However (from the book) if a complex network were explained, in metaphorical terms, as a city bureaucracy with many layers, many different functions and departments, and a possibly arcane set of regulations governing a citizen’s interactions at City Hall, and that Stuart (the guide, or the router) could welcome the citizen to the bureaucracy, quickly determine their needs and their authenticity, and help them navigate the circuitous hallways and offices in order that the citizen’s packet (license, ticket, fee) as delivered as efficiently as possible to the correct location.  Routed.

Armed with last week’s “Stump the Consultant” anecdotes, one of today’s attendees (while waiting in line for me to sign a copy of the book – another subject worth a few words) asked what the metaphor would be for autographs.

Autographs.

With a disclaimer that the “system” being discussed was the book I have written, the autograph might serve as a personalization detail at the presentation layer, a unique key underscoring that person’s ownership of the book.  Pretty simple.  I was ready to move on to another subject, but they asked for another layer of detail, something less obvious, something directly involving technology.

And so, the following story:  in 1972 and ’73, I served as a congressional intern for Senator Adlai E. Stevenson the 3rd (Illinois) as part of my college curriculum (Oberlin 1971-75).  My first task was sorting mail which, at that time, was a tedious and manual effort absent any glory or significance.  However, if one demonstrated exceptional skill as a mail sorter, an intern could quickly be promoted to use the AutoPen.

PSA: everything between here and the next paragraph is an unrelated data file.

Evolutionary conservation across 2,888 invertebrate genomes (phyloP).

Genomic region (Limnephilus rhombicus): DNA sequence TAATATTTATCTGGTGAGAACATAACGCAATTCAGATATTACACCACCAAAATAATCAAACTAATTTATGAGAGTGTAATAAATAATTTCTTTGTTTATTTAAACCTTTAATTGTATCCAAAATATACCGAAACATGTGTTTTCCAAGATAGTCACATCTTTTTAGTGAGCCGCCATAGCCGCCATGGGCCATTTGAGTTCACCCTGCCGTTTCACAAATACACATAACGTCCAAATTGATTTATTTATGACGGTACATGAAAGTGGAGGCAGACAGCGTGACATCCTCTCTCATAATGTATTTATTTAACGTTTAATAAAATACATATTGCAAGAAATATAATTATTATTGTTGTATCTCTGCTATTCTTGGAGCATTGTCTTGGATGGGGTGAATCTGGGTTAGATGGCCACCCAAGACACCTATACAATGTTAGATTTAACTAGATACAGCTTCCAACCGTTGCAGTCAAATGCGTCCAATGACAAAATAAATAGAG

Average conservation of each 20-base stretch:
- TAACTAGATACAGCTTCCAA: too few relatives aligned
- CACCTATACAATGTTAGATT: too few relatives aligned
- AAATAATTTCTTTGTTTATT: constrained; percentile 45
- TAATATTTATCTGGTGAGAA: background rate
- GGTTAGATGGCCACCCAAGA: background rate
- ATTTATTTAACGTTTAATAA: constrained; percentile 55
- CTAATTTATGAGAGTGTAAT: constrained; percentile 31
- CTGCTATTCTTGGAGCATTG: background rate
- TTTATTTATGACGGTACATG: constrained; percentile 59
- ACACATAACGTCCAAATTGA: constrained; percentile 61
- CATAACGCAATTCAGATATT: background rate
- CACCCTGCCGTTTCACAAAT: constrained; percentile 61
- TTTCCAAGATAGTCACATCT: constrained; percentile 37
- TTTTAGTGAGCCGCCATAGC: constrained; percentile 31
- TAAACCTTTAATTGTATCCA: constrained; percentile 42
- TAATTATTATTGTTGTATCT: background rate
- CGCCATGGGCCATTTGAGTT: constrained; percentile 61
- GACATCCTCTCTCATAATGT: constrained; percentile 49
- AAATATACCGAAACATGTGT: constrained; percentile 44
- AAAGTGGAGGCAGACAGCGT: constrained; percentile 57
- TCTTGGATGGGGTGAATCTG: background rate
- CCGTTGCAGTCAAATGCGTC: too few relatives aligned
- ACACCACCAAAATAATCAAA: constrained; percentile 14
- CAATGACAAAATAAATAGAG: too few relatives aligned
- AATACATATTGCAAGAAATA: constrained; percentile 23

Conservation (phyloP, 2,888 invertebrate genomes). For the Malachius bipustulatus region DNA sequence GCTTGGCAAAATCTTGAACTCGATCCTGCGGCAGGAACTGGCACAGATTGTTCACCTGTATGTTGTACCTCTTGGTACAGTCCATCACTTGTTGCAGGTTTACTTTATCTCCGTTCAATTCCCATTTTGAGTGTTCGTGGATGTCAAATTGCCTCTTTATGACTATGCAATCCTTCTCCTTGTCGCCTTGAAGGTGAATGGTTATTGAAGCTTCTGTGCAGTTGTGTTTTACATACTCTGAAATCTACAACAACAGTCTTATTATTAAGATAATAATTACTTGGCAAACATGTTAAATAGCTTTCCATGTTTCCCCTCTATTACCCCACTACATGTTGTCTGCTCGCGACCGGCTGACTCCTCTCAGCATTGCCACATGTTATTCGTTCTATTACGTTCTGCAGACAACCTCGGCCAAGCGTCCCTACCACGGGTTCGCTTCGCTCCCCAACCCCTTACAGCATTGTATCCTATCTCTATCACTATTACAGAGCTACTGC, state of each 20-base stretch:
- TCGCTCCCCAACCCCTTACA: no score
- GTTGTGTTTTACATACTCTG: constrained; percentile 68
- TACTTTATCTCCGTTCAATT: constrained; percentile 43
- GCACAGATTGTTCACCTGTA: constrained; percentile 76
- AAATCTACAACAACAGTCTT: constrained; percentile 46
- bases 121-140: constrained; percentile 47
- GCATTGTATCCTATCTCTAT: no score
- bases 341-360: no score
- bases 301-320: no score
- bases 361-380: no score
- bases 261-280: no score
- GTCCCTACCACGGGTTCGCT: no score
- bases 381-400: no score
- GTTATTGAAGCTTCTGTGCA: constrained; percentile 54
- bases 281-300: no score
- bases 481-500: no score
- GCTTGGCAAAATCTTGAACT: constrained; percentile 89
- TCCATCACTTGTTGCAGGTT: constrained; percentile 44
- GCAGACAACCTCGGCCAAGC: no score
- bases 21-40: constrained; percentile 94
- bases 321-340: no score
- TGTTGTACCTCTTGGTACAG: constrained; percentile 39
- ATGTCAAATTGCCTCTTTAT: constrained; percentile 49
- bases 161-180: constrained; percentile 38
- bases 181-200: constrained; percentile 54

The AutoPen, a desk-sized (and curiously expensive) machine, the core asset being a brass disc at the center of the mechanism, cut like a large jigsaw piece.  The disc, when rotated, guided the pen (fitted in its appropriate groove at the appropriate angle) to apply the Senator’s signature to the document inserted at just the correct moment.  It was an exact duplicate of the Senator’s true signature, used for the dozens (often hundreds) of personal notes and sensitive responses to constituents that deserved more than a stamped signature.  It was considered, in most Senate proceedings, as the official signature, when such was needed.